Academic Performance Profiler for Economics

Contact: David Allen, University of the West of England, Bristol,

Over the last two years and with funding from the Economics Subject Centre I have been developing a level 1 APP in economics. The intention of this project is to consolidate these efforts and create a unified stand-alone software package that can be delivered and managed using a variety of web based systems (e.g. Blackboard, e-mail, or a shared drive). The project also aims to disseminate the results with other Universities and pilot the APP's use with at 5 other Universities.

In essence the APP is a tool that enables students to evaluate their academic progress in a given topic. The APP's objective is to help students become more effective and confident self-directed learners and encourage the student to articulate their personal goals and monitor their progress towards their achievement. Conceptually the APP is similar to a personal development planner (PDP) but the focus is squarely on evaluating academic progress in economics.

Currently the APP is written in Excel as this has proven to be extremely flexible and can accommodate the graphs and diagrams used in economics. Furthermore the Excel format has enabled me to create unique question templates, which would not be possible using a Word based format.

The APP is composed of numerous "units" which cover the main economic topics and concepts taught at level one (e.g. free markets and social efficiency). In each unit students are initially invited to evaluate their understanding in a set of learning objectives which relate to the topic. They rate their abilities using scores ranging from 1 to 5, where 1 = "fairly weak" and 5 = "good". They then go on to 'test' their understanding by answering a series on multiple choice and data response questions. The unique feature is that all questions are batched according to the learning objectives, the final scores (listed on a summary page) then give a better indication of where the student's strengths and weakness lie within the topic and in relation to their initial self-evaluation scores.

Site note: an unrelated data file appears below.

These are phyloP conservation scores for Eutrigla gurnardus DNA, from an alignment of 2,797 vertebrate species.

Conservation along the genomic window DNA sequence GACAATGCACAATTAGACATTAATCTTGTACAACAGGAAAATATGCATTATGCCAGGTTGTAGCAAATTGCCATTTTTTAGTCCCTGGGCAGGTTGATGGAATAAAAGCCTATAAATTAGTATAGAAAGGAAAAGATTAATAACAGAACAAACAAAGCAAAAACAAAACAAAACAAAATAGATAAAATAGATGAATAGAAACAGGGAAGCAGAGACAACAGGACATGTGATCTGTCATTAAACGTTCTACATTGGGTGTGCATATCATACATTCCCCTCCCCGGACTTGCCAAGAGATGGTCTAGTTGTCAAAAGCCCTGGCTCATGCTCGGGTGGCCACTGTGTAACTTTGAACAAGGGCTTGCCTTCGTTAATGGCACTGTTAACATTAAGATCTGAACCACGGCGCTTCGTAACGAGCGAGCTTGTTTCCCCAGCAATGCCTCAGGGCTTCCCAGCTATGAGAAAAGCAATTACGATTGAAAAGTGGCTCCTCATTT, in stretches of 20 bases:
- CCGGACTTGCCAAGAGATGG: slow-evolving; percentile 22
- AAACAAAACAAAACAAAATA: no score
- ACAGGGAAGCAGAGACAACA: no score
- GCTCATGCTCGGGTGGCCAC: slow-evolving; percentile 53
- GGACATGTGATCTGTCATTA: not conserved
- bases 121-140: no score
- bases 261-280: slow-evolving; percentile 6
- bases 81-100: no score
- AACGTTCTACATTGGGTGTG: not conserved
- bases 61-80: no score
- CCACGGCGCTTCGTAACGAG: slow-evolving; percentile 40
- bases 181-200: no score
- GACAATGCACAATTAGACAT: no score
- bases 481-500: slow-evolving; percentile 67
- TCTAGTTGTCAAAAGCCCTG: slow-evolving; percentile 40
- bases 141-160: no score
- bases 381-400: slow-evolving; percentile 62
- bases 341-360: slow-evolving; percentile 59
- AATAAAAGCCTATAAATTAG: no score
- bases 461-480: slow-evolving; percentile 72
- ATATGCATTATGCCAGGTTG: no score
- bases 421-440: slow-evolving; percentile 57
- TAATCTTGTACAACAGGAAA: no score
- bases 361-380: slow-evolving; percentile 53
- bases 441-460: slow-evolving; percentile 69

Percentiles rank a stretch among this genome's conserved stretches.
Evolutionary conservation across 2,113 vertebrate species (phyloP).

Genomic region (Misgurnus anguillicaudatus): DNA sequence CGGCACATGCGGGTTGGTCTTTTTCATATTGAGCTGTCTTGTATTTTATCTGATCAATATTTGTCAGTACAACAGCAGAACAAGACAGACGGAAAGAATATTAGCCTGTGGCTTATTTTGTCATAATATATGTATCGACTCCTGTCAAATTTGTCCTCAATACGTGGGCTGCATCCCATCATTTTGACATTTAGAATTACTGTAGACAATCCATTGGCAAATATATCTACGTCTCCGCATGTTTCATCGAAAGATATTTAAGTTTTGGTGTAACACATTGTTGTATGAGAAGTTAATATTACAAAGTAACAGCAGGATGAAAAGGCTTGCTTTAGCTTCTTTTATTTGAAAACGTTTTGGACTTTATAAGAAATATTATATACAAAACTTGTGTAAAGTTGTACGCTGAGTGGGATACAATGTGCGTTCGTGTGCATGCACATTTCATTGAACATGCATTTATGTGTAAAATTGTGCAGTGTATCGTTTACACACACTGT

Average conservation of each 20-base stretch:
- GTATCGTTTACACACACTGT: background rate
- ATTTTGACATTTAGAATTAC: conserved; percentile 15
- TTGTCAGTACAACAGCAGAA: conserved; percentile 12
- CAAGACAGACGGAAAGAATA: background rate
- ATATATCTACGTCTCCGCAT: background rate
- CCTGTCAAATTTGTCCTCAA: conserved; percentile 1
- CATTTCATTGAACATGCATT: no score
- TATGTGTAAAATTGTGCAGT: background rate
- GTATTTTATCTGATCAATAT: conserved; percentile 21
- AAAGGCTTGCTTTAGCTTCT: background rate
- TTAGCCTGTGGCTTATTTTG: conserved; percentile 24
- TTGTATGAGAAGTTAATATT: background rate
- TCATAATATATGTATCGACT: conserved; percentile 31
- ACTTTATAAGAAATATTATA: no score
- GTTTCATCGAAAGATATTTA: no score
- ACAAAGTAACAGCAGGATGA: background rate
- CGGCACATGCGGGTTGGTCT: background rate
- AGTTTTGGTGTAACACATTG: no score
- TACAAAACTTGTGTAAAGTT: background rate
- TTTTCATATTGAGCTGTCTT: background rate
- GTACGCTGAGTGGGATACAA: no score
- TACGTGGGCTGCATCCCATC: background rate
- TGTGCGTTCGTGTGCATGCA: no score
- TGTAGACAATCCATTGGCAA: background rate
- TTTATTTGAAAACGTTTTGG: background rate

The Anorak Test: Simple eLearning Tips for Economics Lecturers

Contact: Dr. Martin Poulter, The Economics Network,

This project will create a series of short video tips, using screen-captures and/or filmed demonstrations as appropriate, to help with simple e-learning skills.

The Subject Centre's surveys of lecturer practice show that a limiting factor in the adoption of e-learning tools is a lack of relevant skills on the part of many of the teaching staff. Some of the best feedback we get is in response to quite simple technology tips.

Each video tip would relate to the specific resources that are provided for the Economics subject. Take PowerPoint as an example. The Subject Centre already hosts case studies of innovative uses of the software, specific economic models as PowerPoint Reusable Learning Objects and links to online sources of slide shows. A short Flash video could show each of these in action, provide active links to each, and thus show practitioners why they would benefit from adopting this particular practice.

Round 1: 2004-2006

DeL funding supported three Economics projects run by The Economics Network in the first round.

Assessment Question Bank

We had already developed a question bank and the funding allowed us to commission a great deal of original content, plus technical improvements which are ongoing. We formerly required that lecturers submit questions in order to join, but we have been able to lift that restriction.

ExcelAssess: Self-marking assessments in Excel

This is a Windows application and question library for rapidly creating and administering assessments.

Slides for Intermediate Core Macro and Micro

We are using the animation and graphical features of PowerPoint to create slide shows that illustrate models from core intermediate. The macro slides are online now.